He also enjoys writing — he published Drawn Out: A Seriously Funny Memoir in 2017 - and he has recently finished a book on Charles Upham, the New Zealand soldier who earned the Victoria Cross twice during World War 2.

Writing the book has given him more sympathy for his father as it brought home to him the unspeakable things soldiers experienced during that war.

"A great evil had to be stopped. All wars are evil and should be avoided, but some are necessary and unavoidable and Nazi Germany had to be stopped."

His father chose to come to New Zealand after meeting some New Zealanders in a bar in Munich and admiring their approach to calling out racism.

"So when he was back in London he went to New Zealand House and signed up to become a New Zealander. He admired the egalitarian spirit of the New Zealand soldiers, he was a great fan. He never wanted to go back to Ireland ever again."

To see

The Daylight Atheist

Stewart Island Community Centre, 7.30pm, July 20 

Invercargill Repertory House, 7.30pm, July 21

Roxburgh Town Hall, 7pm, July 22

The Stadium Tavern, Alexandra, 7.30pm, July 23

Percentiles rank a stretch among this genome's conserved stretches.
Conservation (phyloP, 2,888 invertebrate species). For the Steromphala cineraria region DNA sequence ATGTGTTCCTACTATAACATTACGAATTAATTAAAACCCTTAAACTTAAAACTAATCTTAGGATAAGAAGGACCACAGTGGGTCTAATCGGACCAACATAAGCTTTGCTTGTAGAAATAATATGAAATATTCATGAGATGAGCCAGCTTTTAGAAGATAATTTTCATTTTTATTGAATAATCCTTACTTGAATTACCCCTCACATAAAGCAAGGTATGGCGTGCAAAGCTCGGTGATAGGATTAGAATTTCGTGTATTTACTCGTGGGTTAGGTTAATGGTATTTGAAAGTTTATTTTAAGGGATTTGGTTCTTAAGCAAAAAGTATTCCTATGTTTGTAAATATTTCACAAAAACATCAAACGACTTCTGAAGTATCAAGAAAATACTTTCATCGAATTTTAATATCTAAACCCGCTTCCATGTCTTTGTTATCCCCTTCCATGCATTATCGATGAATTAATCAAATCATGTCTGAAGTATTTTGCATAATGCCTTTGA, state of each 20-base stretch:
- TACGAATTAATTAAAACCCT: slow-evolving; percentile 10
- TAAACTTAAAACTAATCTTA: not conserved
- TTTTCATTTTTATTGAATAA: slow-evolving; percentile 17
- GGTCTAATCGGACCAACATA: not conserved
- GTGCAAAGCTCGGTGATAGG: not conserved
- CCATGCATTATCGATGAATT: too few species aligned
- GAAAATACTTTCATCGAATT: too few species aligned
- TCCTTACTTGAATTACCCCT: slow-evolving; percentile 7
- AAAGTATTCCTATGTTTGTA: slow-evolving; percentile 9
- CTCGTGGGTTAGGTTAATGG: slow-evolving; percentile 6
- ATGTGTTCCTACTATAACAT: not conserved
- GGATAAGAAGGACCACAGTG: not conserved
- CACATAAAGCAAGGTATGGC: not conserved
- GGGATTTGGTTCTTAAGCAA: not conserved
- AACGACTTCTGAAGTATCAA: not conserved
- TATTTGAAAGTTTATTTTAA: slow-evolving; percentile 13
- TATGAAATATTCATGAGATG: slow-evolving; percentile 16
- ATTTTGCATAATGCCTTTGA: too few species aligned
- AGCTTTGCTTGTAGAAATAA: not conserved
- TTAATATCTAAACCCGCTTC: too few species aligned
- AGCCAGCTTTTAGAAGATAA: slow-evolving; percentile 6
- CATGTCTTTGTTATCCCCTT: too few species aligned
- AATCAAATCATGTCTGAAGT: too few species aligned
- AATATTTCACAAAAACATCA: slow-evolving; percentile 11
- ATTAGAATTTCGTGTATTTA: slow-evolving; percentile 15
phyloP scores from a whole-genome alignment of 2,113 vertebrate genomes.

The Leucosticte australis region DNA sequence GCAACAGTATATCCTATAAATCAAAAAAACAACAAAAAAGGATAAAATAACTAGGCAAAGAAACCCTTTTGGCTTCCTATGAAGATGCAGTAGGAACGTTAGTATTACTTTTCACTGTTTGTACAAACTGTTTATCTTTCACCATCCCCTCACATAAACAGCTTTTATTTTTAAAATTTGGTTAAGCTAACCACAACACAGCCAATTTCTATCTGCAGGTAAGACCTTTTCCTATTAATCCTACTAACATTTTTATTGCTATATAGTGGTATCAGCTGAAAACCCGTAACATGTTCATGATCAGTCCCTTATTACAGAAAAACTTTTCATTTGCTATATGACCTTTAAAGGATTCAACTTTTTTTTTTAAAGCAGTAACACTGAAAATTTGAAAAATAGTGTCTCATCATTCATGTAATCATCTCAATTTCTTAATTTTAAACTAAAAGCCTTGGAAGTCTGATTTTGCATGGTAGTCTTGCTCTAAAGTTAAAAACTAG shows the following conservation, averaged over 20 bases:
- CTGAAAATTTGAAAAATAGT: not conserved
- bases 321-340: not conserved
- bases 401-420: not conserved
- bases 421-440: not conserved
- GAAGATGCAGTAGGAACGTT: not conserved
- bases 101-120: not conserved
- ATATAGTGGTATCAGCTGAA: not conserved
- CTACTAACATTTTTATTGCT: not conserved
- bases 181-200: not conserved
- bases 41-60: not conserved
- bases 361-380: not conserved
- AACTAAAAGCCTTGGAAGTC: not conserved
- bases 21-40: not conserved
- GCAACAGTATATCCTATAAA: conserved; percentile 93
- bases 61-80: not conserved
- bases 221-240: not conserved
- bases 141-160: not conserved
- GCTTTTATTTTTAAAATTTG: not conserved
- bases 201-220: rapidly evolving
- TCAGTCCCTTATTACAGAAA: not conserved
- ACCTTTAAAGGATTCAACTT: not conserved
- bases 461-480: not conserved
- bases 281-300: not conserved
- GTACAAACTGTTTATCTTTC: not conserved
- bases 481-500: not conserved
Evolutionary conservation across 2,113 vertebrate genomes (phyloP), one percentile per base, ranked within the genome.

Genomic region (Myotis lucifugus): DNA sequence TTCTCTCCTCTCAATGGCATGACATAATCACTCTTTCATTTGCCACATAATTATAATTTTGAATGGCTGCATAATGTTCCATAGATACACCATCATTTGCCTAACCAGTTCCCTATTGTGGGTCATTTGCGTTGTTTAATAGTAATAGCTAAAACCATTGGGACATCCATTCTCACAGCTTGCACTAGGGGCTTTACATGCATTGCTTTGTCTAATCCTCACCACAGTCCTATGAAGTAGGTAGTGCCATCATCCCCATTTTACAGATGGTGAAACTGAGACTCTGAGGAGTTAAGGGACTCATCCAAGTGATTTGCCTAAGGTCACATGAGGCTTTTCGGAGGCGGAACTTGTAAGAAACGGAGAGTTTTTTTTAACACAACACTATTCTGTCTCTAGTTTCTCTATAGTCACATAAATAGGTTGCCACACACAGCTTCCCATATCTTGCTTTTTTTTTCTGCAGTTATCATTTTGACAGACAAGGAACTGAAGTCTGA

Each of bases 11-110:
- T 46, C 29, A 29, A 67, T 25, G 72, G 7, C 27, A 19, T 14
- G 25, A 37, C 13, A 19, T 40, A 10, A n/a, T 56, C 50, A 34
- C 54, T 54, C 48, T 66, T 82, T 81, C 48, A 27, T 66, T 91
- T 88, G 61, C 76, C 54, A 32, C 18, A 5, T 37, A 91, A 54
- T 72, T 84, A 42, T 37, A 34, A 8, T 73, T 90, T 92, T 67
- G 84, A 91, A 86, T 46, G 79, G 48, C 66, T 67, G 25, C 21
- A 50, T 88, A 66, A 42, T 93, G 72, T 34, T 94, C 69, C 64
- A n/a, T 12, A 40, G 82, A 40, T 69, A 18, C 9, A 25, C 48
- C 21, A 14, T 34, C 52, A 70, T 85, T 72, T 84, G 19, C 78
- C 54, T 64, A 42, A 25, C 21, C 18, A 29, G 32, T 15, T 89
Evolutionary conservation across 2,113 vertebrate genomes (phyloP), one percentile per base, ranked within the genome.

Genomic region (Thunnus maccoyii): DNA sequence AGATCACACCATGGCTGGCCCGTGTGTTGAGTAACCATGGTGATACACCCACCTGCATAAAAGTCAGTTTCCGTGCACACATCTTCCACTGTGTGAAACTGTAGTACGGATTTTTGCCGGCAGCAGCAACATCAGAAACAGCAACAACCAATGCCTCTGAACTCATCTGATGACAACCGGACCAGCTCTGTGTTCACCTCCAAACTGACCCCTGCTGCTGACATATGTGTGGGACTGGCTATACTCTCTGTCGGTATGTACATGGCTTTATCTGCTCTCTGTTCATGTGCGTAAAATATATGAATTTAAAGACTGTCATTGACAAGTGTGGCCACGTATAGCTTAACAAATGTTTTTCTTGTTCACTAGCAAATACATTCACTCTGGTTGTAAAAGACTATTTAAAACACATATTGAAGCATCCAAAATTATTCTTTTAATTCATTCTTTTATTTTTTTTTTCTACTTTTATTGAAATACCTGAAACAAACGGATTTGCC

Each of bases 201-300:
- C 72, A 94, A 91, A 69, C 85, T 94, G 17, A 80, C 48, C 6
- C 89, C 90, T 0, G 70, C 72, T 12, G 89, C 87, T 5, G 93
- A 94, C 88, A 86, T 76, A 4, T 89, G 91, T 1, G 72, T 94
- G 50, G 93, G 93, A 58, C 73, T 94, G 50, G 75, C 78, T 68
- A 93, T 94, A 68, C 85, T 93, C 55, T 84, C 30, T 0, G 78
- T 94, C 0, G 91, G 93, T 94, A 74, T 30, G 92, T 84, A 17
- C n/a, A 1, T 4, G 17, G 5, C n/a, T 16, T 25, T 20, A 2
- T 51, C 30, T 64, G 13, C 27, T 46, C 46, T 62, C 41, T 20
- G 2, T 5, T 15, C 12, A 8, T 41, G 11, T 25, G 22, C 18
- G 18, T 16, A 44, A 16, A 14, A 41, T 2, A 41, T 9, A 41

Coronation Hall, Bannockburn, 7.30pm July 24

Arrowtown Athenaeum Hall, 8pm, July 25

Lake Hawea Community Centre, 7pm July 26

The Clarkson Studio — Regent Theatre, Dunedin, 7pm July 28

Oamaru Opera House, 7.30pm, July 29


Add a Comment

Local journalism matters - now more than ever

As the Covid-19 pandemic brings the world into uncharted waters, Otago Daily Times reporters and photographers continue to bring you the stories that matter. For more than 158 years our journalists have provided readers with local news you can trust. This is more important now than ever.

As advertising drops off during the pandemic, support from our readers is crucial. You can help us continue to bring you news you can trust by becoming a supporter.

Become a Supporter